Saltar para: Posts [1], Pesquisa e Arquivos [2]

Aliens in Lagos

Terça-feira, 16.02.21

Sci-Fi novel Lagoon offers a bold new future

(Gibson Ncube/February 14, 2021/



Detail from the cover of Lagoon

a novel by Nnedi Okora


In his satirical essay How to Write About Africa, the late Kenyan writer and journalist Binyavanga Wainaina advocated for a rethinking of clichéd and stereotypical representations of the continent. Wainaina was in favour of looking beyond the despair that has plagued and continues to plague Africa.


African science fiction is a literary genre which tries to imagine utopic futures of the continent. Nigerian-American novelist Nnedi Okorafor calls her brand of sci-fi “Africanfuturism”. She explains in her blog that Africanfuturism is “concerned with visions of the future” and that “it’s less concerned with ‘what could have been’ and more concerned with what can/will be.”


Okorafor is on an upward global sci-fi trajectory, especially with the adaption of her acclaimed novella Binti into a major TV series – among several proposed projects involving her African protagonists.



The book Lagoon and

portrait of Nnedi Okorafor with insects


Considered especially against the background of the phenomenal success of the sci-fi blockbuster movie Black Panther, Okorafor’s rich body of work matters when it comes to the representation of black lives.


Her 2014 novel Lagoon recounts the story of the arrival of aliens in Nigeria. The aliens make their landing in the ocean, in the lagoon close to the city of Lagos. The novel focuses on Ayodele, the alien ambassador, and her interactions with three humans: a marine biologist named Adaora, a musician from Ghana named Anthony and a military man named Agu. Ayodele has shapeshifting capabilities that allow her to change her form. She transforms fluidly between human, animal and inanimate forms.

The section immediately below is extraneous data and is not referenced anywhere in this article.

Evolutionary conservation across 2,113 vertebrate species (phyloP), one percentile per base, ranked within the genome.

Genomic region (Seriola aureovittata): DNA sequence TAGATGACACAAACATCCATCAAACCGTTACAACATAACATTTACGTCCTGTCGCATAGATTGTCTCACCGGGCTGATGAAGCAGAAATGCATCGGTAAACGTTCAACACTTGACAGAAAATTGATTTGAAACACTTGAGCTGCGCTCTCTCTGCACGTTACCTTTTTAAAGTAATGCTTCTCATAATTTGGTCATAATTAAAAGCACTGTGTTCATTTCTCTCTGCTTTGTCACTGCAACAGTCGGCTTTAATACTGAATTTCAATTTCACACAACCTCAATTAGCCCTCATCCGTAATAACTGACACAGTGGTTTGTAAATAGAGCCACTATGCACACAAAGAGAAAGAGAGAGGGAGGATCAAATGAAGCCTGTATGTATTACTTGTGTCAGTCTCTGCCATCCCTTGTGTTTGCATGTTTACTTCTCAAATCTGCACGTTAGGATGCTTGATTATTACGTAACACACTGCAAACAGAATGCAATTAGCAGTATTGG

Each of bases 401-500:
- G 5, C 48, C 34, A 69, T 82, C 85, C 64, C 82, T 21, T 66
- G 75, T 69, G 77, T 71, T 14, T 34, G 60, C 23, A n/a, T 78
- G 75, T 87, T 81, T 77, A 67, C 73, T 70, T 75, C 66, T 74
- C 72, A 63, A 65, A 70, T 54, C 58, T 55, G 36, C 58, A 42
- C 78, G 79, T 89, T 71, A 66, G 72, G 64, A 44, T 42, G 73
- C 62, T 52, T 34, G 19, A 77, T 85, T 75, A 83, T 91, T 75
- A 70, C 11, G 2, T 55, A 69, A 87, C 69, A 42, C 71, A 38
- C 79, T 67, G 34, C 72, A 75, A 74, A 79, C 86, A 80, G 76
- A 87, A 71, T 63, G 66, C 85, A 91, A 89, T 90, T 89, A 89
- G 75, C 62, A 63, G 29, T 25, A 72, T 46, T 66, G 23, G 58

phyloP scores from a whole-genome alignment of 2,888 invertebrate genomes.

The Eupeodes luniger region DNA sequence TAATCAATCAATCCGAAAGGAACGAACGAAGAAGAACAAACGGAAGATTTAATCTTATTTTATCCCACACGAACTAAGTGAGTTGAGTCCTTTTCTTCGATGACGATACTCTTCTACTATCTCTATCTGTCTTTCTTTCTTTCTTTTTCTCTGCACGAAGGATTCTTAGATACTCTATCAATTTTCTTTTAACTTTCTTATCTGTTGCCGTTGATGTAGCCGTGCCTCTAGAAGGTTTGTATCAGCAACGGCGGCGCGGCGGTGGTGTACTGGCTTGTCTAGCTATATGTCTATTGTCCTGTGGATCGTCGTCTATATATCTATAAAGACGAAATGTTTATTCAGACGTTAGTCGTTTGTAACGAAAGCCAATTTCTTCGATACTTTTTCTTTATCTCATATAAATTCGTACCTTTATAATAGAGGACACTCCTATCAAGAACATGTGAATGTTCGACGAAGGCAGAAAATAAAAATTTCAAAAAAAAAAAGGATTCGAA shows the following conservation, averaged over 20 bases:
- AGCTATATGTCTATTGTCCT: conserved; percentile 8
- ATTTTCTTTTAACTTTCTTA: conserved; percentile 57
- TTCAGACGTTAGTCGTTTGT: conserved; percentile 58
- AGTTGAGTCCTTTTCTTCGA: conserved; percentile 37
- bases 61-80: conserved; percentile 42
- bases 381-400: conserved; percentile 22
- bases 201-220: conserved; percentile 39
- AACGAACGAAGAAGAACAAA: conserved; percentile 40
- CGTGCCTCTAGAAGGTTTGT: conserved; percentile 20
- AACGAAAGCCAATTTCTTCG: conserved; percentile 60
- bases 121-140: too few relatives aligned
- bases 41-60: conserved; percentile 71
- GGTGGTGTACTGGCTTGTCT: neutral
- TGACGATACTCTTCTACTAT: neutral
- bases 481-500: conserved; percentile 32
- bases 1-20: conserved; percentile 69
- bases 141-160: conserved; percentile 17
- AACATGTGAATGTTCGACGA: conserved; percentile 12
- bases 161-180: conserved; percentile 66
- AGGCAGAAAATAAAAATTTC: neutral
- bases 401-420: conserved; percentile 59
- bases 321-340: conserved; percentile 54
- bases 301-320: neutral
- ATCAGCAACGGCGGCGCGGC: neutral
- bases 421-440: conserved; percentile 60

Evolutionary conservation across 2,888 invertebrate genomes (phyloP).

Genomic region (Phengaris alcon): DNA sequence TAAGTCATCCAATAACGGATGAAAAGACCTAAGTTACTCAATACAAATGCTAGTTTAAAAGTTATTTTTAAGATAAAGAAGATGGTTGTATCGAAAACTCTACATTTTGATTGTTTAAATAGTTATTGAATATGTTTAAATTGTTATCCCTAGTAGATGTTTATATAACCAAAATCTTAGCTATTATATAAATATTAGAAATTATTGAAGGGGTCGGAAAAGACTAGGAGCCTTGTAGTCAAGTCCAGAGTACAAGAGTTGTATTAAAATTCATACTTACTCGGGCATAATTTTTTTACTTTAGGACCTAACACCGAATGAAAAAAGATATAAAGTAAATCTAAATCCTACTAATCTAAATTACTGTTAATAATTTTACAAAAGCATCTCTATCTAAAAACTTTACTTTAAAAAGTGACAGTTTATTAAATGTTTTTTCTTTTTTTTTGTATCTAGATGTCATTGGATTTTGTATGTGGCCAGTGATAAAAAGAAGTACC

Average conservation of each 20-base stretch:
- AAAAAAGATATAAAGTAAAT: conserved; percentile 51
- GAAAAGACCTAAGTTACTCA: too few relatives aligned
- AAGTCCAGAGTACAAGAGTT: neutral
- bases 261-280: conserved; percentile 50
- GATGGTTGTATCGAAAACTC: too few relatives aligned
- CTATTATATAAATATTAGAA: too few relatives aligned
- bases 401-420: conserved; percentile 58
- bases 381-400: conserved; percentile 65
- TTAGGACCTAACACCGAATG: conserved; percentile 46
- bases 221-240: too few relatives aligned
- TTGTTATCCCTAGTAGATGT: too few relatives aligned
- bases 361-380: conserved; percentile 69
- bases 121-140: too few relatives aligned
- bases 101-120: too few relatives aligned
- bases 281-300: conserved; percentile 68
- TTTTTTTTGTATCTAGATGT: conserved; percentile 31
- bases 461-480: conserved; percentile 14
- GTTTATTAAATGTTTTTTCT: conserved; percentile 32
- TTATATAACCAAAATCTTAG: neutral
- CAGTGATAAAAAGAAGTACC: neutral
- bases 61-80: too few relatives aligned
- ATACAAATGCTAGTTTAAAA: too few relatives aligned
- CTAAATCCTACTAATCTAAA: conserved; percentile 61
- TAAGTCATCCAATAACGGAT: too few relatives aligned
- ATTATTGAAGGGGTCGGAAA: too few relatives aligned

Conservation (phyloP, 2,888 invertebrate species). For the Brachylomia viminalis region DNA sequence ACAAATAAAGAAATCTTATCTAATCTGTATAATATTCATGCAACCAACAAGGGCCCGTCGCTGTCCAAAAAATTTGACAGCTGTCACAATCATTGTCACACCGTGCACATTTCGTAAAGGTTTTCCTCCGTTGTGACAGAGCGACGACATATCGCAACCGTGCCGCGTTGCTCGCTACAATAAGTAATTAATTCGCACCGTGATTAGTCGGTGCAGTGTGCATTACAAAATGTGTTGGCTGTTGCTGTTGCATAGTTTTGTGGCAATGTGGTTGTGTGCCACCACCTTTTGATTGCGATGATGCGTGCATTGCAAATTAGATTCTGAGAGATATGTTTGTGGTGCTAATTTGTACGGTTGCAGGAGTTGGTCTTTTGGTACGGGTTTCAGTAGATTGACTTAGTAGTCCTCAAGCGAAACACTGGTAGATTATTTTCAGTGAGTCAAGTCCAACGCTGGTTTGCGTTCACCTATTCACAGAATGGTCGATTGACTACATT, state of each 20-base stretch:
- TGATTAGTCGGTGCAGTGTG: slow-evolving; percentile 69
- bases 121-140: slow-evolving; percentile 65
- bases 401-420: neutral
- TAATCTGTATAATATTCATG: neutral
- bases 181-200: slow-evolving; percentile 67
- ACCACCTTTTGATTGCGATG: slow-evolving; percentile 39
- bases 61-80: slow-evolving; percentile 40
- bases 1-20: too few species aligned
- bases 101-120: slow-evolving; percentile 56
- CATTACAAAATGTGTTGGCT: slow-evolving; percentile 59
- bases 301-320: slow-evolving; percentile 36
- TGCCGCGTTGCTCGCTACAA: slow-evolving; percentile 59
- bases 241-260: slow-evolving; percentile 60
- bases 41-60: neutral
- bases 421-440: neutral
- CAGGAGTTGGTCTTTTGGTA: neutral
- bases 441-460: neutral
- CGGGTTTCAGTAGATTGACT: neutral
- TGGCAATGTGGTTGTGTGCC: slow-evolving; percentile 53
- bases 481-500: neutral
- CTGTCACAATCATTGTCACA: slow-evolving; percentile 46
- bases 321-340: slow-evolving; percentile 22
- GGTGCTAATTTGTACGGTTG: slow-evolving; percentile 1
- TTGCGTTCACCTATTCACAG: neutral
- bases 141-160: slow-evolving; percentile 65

As I have observed in my analysis, Lagoon, through its shapeshifting alien protagonist, challenges long held ideas of how gender and sexual identities are considered in Africa.



(texto: Gibson Ncube ─ legendas: ─ imagens: Joey Hi-Fi/Hodder & Stoughton ─ Joey Hi-Fi/Hodder & Stoughton e Cheetah Witch/Wikimedia Commons, CC BY-SA em

Autoria e outros dados (tags, etc)

publicado por Produções Anormais - Albufeira às 18:31

Black Dogs Project

Sábado, 29.03.14

The Beauty Of Black Dogs That Are Often Overlooked In Adoption


This photo series (here Denver) started after a conversation about how black dogs have a harder time getting adopted then other dogs. I decided to start a photo series photographing black dogs on a black background in my studio. Using social media, I've been recruiting local dog owners who have black dogs to photograph. It's an amazing journey that will hopefully become a book.


Meet Denver

(Fred Levy Art Photography)


He's a black Lab and therapy dog. His owner takes him to be with people who need that comfort only a dog can give. He spent time with a first responder for the Boston Marathon bombings, giving support to victims as they were dealing with the traumatic experience.

"He's really good at it. When you're in the room with him, he's super happy to be around you," Levy said. "He just wants to hang out with you."


( –

Autoria e outros dados (tags, etc)

publicado por Produções Anormais - Albufeira às 01:42

Black Santa

Terça-feira, 17.12.13

Teacher to student:

You can't be Santa – you're black!

Nancy Reagan and Mr. T – 1983


The family of an African-American high school student in New Mexico says he's crushed after a teacher questioned why he was wearing Santa garb during a school holiday dress-up day last week, CNN affiliate KOAT reported.


The teacher told Christopher Rougier, a freshman at Cleveland High School, that he couldn't be Santa because Santa is white.


(imagem: RETRONAUT – texto: CNN)

Autoria e outros dados (tags, etc)

publicado por Produções Anormais - Albufeira às 13:26